APRA’s analysis of the private health insurance industry highlights many of the issues the Government and industry is already working to address.

Private Health Australia Chief Executive Dr Rachel David said comments by APRA’s Geoff Summerhayes were timely and should provide a wake- up call to all stakeholders in the health sector.

“The challenges being faced by the private health insurance industry are whole of health sector challenges and stakeholders including multinational medical device companies, hospitals, and medical specialists all need to get on board and work together to deliver better value for consumers”, Dr David said.

While welcoming debate on the future of Australia’s health sector, Dr David rejected calls for yet another inquiry into the PHI industry. “The problems in the sector are well-documented, there is no need for another major review, now is the time for action and proactivity on the part of the funds and health industry stakeholders,” she said.

“We already know what the issues are and how to fix them. We know the Australian health system, private and public, is struggling to fund an ageing population requiring record levels of medical interventions. The only solution is to forensically address waste in the system and provide subsidies for care where it is economically efficient to do so. We also need to adjust policy levers to incentivise younger people to take out PHI and we have given the government a number of options to consider including restoring the 30% PHI rebate for those under 40 years of age.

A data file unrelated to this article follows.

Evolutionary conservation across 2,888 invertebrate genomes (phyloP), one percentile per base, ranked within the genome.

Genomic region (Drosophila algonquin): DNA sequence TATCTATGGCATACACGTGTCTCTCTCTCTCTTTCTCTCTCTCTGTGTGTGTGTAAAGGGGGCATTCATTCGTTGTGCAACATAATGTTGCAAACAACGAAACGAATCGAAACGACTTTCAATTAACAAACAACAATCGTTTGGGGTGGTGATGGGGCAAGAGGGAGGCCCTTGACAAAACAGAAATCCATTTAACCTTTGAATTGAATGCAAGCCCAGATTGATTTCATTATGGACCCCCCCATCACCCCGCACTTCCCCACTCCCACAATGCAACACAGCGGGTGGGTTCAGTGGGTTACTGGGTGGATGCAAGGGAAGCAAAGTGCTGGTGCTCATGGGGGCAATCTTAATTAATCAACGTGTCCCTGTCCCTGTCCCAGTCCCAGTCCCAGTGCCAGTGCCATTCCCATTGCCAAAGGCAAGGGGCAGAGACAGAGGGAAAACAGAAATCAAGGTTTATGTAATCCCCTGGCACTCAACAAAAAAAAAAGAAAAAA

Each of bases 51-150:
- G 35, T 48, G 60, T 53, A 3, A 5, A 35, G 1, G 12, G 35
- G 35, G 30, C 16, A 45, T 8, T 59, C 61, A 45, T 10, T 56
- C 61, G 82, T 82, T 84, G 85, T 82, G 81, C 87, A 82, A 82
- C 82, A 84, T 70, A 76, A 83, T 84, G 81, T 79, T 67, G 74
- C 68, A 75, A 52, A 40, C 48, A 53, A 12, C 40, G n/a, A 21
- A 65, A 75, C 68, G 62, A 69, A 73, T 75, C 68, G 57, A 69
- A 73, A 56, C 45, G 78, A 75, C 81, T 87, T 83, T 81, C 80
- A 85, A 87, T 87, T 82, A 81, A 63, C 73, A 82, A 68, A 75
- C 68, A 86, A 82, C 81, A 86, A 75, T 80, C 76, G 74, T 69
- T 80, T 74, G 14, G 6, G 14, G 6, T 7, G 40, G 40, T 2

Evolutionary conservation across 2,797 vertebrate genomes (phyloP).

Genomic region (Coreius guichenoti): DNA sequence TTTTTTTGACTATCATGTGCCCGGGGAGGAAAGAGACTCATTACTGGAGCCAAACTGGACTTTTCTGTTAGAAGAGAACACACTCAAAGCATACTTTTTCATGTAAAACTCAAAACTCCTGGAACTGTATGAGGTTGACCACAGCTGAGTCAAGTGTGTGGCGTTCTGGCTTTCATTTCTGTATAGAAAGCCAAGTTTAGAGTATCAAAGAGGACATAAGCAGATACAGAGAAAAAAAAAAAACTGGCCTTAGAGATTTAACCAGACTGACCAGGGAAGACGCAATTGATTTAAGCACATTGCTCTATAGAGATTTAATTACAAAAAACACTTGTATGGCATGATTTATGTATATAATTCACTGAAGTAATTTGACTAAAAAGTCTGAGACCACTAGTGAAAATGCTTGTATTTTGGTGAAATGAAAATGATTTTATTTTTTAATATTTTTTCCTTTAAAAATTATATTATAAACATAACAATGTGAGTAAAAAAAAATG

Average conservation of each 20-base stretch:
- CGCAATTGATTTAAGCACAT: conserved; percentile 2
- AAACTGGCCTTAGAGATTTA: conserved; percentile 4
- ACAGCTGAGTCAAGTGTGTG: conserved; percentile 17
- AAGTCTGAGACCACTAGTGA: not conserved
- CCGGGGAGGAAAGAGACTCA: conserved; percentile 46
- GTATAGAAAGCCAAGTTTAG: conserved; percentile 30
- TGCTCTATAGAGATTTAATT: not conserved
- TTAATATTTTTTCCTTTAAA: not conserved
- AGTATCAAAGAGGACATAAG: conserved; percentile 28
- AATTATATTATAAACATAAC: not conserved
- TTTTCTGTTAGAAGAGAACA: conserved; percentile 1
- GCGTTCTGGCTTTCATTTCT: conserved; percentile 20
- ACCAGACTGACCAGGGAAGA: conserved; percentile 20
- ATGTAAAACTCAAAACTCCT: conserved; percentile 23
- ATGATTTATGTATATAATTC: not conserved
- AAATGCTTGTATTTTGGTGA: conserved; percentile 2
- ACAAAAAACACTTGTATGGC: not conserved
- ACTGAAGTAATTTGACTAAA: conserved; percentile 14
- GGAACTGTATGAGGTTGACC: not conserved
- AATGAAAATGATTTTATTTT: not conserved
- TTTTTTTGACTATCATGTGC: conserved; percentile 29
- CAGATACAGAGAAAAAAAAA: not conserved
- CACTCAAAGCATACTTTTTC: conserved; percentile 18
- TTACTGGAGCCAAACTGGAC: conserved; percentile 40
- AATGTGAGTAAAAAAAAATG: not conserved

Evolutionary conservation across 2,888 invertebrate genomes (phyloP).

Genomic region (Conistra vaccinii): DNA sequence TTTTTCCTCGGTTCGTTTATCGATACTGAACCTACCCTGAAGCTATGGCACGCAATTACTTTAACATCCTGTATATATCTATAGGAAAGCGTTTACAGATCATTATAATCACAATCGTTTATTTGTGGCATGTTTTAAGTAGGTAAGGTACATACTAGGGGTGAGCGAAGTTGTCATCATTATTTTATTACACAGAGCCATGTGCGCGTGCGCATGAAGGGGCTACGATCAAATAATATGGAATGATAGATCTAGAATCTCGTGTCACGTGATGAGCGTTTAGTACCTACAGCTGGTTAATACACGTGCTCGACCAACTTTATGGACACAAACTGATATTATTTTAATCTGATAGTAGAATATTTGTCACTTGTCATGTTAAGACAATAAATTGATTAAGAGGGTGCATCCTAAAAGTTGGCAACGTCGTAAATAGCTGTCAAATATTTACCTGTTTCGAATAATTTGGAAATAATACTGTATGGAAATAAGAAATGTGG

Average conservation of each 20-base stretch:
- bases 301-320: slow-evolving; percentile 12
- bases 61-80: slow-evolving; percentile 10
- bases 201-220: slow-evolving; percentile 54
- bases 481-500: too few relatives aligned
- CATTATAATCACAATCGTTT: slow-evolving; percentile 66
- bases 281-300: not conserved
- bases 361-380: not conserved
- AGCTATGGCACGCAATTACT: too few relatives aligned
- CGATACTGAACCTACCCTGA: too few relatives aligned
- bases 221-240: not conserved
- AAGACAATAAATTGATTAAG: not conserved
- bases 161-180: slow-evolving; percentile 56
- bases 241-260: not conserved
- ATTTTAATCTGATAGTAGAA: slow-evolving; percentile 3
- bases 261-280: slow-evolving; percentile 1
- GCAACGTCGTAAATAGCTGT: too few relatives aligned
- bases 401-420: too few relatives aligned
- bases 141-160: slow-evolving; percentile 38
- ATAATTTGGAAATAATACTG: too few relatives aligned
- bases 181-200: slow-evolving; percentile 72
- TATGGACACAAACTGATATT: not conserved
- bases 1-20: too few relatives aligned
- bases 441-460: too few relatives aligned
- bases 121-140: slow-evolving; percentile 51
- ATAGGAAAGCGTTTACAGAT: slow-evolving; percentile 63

Key reforms that will go a long way to improving affordability and quality of care include:

  • Holding multinational medical device companies to account by bringing down the cost of inflated medical devices
  • Cutting red tape to allow funds to cover some treatments outside the hospital, particularly in mental health care. This was also recommended by the Productivity Commission’s Draft Report into Mental Health; and
  • Reinstating the rebate to 30% for low- and middle-income earners.

“Private health is not a magic pudding. Providers will need to understand why tough decisions must be made. We need to change the culture of ‘if you can claim for it, go for it’ and replace it with one of collaborative co-investment in care that we know to be cost-effective. After these reforms are implemented, if any health fund, large or small is in an unsustainable position, we agree that the interests of health fund members must come first and be protected.

This is an important wake-up call from APRA. The Government, PHI industry and entire health sector must act cooperatively to address these issues because without PHI, Medicare is also unsustainable. Australia’s world-class health system is built on the foundations of a public/private model,” Dr David said.

 

ENDS

Media contact: Jen Eddy 0439 240 755